As the Internet of Things (IoT) market expands, the number of malware threats targeting the segment is rising as well. The ultimate goal for many of these IoT threats is to build strong botnets in order to launch distributed denial of service (DDoS) attacks, Symantec researchers say.
Compared to the record levels observed in 2015, when eight new malware families emerged, new IoT-focused malware appear to have decreased this year, although the security of IoT devices hasn’t improved much. These products are easy targets for cybercriminals and victims often don’t even realize they were infected.
Chart: New IoT malware families by year (Source: Symantec)
Although these attacks were initially predicted to target the user, it appears that cybercriminals are interested in something else: using hijacked devices as part of botnets to launch DDoS attacks against various targets. In fact, most of the malicious applications built to target IoT can either launch DDoS attacks or can download malware that includes the functionality.
Over the past several months alone, researchers detailed DDoS incidents involving powerful botnets of IoT devices, including massive sustained attacks against properties and organizations affiliated with the Olympics. Thousands of CCTV devices worldwide were abused in similar attacks, and malware families such as BASHLITE and Linux/Mirai were observed actively ensnaring CCTV cameras, home routers and other type of compromised devices into botnets.
Just this week, security blogger Brian Krebs said that his site had been targeted in an attack that peaked at 665 Gbps, which he believes was powered by an IoT botnet.
According to Symantec, attacks that originate from multiple IoT platforms simultaneously might be observed in the future, mainly because more and more embedded devices are connected to the Internet. IoT malware, researchers say, mostly targets non-PC embedded devices, because they might not include advanced security features.
“Embedded devices are often designed to be plugged in and forgotten after a very basic setup process. Many don’t get any firmware updates or owners fail to apply them and the devices tend to only be replaced when they’ve reached the end of their lifecycle. As a result, any compromise or infection of such devices may go unnoticed by the owner and this presents a unique lure for the remote attackers,” Symantec says.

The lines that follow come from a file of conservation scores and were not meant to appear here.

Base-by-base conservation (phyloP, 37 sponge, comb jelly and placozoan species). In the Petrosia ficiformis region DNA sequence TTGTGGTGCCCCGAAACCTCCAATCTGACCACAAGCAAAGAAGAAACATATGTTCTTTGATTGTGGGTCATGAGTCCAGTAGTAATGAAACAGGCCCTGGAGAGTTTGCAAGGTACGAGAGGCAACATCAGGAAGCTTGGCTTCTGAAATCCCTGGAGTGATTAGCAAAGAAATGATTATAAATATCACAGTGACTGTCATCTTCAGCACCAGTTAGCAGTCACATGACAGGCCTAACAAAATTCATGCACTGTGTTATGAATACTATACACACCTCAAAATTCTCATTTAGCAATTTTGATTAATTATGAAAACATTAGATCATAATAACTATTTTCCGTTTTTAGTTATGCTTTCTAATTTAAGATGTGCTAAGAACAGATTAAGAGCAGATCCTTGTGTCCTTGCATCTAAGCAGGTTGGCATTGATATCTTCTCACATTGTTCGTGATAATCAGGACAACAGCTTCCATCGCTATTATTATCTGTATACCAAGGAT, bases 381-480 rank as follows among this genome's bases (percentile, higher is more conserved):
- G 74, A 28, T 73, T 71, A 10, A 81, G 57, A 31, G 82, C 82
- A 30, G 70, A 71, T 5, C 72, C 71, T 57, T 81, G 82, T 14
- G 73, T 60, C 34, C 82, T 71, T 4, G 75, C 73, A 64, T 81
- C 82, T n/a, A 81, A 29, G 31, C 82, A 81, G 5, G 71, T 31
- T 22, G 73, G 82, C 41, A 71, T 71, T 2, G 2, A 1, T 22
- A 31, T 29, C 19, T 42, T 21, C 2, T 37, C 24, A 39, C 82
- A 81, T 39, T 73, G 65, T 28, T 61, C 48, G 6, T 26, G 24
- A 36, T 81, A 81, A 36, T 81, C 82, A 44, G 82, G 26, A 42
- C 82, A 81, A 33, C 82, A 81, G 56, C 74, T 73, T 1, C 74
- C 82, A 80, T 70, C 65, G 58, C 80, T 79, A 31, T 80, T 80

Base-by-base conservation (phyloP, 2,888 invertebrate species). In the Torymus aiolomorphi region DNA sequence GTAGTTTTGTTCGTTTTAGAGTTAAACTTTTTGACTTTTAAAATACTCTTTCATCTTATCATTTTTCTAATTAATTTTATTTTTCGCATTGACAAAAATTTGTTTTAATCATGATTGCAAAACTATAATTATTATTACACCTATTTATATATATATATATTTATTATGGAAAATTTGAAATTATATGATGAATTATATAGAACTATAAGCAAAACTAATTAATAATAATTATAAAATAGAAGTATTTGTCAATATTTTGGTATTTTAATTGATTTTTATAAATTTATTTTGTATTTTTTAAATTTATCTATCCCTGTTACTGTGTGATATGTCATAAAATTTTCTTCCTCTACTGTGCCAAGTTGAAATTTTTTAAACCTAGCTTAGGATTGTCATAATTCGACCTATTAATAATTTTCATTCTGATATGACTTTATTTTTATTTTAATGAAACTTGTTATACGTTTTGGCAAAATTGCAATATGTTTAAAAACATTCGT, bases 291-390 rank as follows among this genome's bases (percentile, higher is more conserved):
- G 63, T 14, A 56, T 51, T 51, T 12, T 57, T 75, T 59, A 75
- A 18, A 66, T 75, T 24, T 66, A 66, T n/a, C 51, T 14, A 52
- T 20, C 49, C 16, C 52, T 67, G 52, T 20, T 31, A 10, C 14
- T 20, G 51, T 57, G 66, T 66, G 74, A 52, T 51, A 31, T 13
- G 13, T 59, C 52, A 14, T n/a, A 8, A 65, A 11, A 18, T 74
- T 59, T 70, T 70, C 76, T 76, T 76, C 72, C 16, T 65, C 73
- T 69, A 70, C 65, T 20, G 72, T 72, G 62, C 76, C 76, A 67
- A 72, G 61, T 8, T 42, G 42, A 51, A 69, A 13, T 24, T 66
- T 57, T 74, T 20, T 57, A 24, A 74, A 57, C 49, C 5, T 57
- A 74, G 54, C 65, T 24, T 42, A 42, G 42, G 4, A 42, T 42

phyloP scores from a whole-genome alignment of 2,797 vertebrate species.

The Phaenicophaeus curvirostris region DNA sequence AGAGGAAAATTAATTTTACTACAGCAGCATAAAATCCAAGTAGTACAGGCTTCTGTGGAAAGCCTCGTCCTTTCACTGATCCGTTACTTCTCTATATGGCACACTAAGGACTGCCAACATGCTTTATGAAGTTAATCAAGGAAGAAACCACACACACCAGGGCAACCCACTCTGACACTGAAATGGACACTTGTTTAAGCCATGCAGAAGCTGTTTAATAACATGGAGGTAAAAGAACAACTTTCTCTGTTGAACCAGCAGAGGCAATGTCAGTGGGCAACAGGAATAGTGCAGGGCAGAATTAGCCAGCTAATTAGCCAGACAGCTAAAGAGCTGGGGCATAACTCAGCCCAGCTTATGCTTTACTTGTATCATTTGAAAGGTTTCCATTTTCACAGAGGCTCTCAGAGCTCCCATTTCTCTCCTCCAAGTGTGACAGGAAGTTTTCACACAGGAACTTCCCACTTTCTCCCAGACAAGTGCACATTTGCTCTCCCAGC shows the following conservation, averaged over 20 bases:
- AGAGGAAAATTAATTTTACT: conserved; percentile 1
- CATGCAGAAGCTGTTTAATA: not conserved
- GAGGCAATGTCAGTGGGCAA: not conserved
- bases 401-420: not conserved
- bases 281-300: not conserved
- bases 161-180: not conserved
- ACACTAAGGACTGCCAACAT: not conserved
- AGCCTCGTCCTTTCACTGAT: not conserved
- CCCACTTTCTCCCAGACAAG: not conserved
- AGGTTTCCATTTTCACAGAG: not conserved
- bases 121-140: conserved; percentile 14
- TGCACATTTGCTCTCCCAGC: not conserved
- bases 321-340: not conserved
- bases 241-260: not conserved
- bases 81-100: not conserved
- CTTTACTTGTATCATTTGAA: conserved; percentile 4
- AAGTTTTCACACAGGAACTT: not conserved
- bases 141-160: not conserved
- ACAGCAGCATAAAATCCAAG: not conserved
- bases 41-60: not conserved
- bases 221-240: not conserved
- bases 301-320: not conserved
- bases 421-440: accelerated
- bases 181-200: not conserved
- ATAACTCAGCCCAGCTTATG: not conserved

The security company also reveals that over one third of IoT attacks (34%) seen this year originated from China, with the United States following rather close at over one quarter of attacks (26%). Russia (9%), Germany (6%), and the Netherlands (5%) round up top five, followed by Ukraine, Vietnam, the United Kingdom, France, and South Korea (Symantec also admits that attackers might also use proxies to hide their real IP addresses).
IoT malware attempts to log into Internet-facing devices using pre-defined combinations of default usernames and passwords, the most common of which are “root” and “admin”. These combinations differ based on the targeted systems: when attacking Ubiquiti routers, the malware would use combinations of username: ubnt and password: ubnt, but it would switch to username: pi and password: raspberry combinations when targeting Raspberry Pi devices.
To infect IoT products, attackers scan for random IP addresses with open Telnet or SSH ports, when attempting to brute-force the device. Targeted platforms include x86, ARM, MIPS, and MIPSEL, and attackers compile their malware as cross-platform solutions, and even build variants for less used architectures, such as PowerPC, SuperH and SPARC.
“One interesting feature seen on a variety of IoT malware is the ability to kill other processes, specifically processes belonging to other known malware variants. In some older variants this feature might have been used just to eliminate the potential malware competitor from the infected device,” Symantec says. IoT malware might behave like this mainly to ensure the device’s resources aren’t used by other software.
Some of the most prevalent malware families targeting embedded devices include Linux.Darlloz (aka Zollard), Linux.Moose, Linux.Pinscan / Linux.Pinscan.B (aka PNScan), and Linux.Wifatch (aka Ifwatch) –which don’t include DDoS capabilities –, along with Linux.Aidra / Linux.Lightaidra, Linux.Xorddos (aka XOR.DDos), Linux.Gafgyt (aka GayFgt, Bashlite) Linux.Ballpit (aka LizardStresser), Linux.Dofloo (aka AES.DDoS, Mr. Black), Linux.Kaiten / Linux.Kaiten.B (aka Tsunami), Linux.Routrem (aka Remainten, KTN-Remastered, KTN-RM), and Linux.LuaBot – which can launch various types of DDoS attacks.
Some of the threats that lack DDoS capabilities might still install DDoS-capable malware, researchers say. “DDoS attacks remain the main purpose of IoT malware. With the rapid growth of IoT, increased processing power in devices may prompt a change of tactics in future, with attackers branching out into cryptocurrency mining, information stealing, and network reconnaissance,” Symantec concludes.
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